By Matt Agorist
Eden Prairie, MN — On June 15, 2015, Matthew Hovland-Knase was allegedly driving his motorcycle at excessive speeds down a two-way street. After being clocked at speeds over 110 miles per hour, Sergeant Lonnie Soppeland gave chase and pulled him over.
Hovland-Knase did not attempt to run, was unarmed, non-violent, and posed no threat to Soppeland at all when the officer jumped out of his cruiser with his gun drawn. As Soppeland exited the cruiser, he yelled, “Get your hands where I….” BOOM — and before he could finish the sentence, he’d shot the unarmed motorcyclist.
“I’m bleeding,” screams Hovland-Knase after this overzealous cop squeezed off a round into the unsuspecting motorist.
Those who’ve been trained to use firearms know that you should keep your finger straight and off the trigger until you are ready to fire. If anyone should know this, it’s a police officer. But at that moment, on that night, officer Soppeland forget one of the most important rules in handling a firearm.
Immediately after he nearly killed a man, officer Soppeland said, “I’m not going to say anything right now, but was not intentional. I can tell you that.”
Intentional or not, this man fired a deadly projectile at an unarmed individual who meant him no harm.
After Soppeland had been granted a cool down period of three days, he was finally interviewed by the Hennepin County Sheriff’s Office. During the interview, Soppeland told a detective, “As I was giving commands, I drew my firearm with my right hand, I planned to steady it with my left hand. When my hands made contact, the firearm discharged once unintentionally. It was not my conscious choice…I could feel the effect of the adrenaline.”
Notice how he blamed the firearm. According to Soppeland, he did not discharge the firearm, ‘the firearm discharged.’
In a loaded question, which was obviously used to steer the investigation in favor of the officer, the detective then asked Soppeland whether firearm training 20 days before the shooting, when Soppeland fired 50 to 100 rounds, was a factor. Soppeland replied, “Yes, I feel the muscle memory from that recent training of squeezing the trigger contributed to the unintentional discharge during a high-stress situation.”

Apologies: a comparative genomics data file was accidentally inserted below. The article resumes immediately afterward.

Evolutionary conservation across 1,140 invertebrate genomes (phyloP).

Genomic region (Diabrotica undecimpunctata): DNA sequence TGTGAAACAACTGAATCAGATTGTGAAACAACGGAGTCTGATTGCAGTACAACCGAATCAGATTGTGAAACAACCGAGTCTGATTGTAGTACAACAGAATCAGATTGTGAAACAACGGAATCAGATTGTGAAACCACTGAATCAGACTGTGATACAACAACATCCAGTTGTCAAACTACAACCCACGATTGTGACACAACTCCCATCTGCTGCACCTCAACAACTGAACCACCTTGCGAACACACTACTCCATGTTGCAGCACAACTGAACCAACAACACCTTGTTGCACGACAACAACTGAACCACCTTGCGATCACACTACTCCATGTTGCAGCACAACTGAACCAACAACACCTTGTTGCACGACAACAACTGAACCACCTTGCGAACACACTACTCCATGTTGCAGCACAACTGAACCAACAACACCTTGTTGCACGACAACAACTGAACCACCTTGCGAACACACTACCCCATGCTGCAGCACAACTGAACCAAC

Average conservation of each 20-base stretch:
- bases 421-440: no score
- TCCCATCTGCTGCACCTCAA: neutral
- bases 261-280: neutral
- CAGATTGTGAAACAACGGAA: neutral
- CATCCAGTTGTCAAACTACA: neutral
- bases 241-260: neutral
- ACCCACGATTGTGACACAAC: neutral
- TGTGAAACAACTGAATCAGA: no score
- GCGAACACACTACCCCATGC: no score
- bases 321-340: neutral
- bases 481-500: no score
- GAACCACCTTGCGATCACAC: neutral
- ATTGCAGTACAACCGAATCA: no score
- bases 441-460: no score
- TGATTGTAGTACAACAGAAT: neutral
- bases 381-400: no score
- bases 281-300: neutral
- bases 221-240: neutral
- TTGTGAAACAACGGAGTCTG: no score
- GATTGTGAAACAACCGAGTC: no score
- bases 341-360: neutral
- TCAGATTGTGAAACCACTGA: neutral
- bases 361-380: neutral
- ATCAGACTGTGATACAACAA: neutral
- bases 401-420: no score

Luckily it wasn’t a church van full of innocent children that Soppeland pulled over that fateful night — as his ‘muscle memory’ could have killed them.
As soon as the investigation had begun, it was then over — Soppeland was taken off of paid vacation and immediately placed back on regular duty.
Imagine for a moment that Soppeland was not granted a badge and a uniform from the town of Eden Prairie, and he attempted to use the same excuse for discharging a firearm at an unarmed, nonviolent individual. Do you feel that he would have been granted the same leniency?
What if Soppeland was the owner of a private shooting range and he accidentally shot one of his customers? Would that shooting range be opened the next day? Would Soppeland ever be able to operate a shooting range again? The short answer is, no. The range would likely be closed down, and Soppeland would be facing charges of negligence, at a minimum.
However, because Soppeland is a police officer, he not only faces no consequences but he was put back out on the street to do it again.
What this case illustrates is that police in America are subject to a different set of rules than the rest of us. Their ‘qualified immunity’ sets them above the same laws that apply to everyone else, and they are subsequently allowed to cause harm to others without the fear of repercussions.
There was one person who was charged in this incident, however, and that was Hovland-Knase. After being shot by Soppeland, Hovland-Knase was arrested and convicted of fleeing an officer.
Soppeland’s case is hardly unique, cops ‘accidentally’ shoot people quite often, and get away with it.
Last year, on Thanksgiving night, with his 23-year-old wife, Darien Ehorn in the passenger’s seat, Andrew Thomas left the Canteena Bar and was immediately pursued by Paradise police officer Patrick Feaster.
After Thomas lost control of the SUV, Officer Feaster then gets out of his car, gun drawn, and as Thomas attempts to get out of the vehicle, in a likely attempt to check on his wife, the cop shoots him in the neck.
When backup arrived on the scene, Feaster said nothing of discharging his firearm. For 11 minutes, Thomas lay bleeding out in the vehicle before anyone even found the shot.
Only when the commanding officer on the scene suggested an investigator return to the Canteena to find out if Thomas had been shot at the bar did Feaster reveal he’d pulled the trigger.
In spite of shooting a man in the neck and being caught red-handed trying to cover it up, Feaster faces zero consequences. Last month, Feaster walked.
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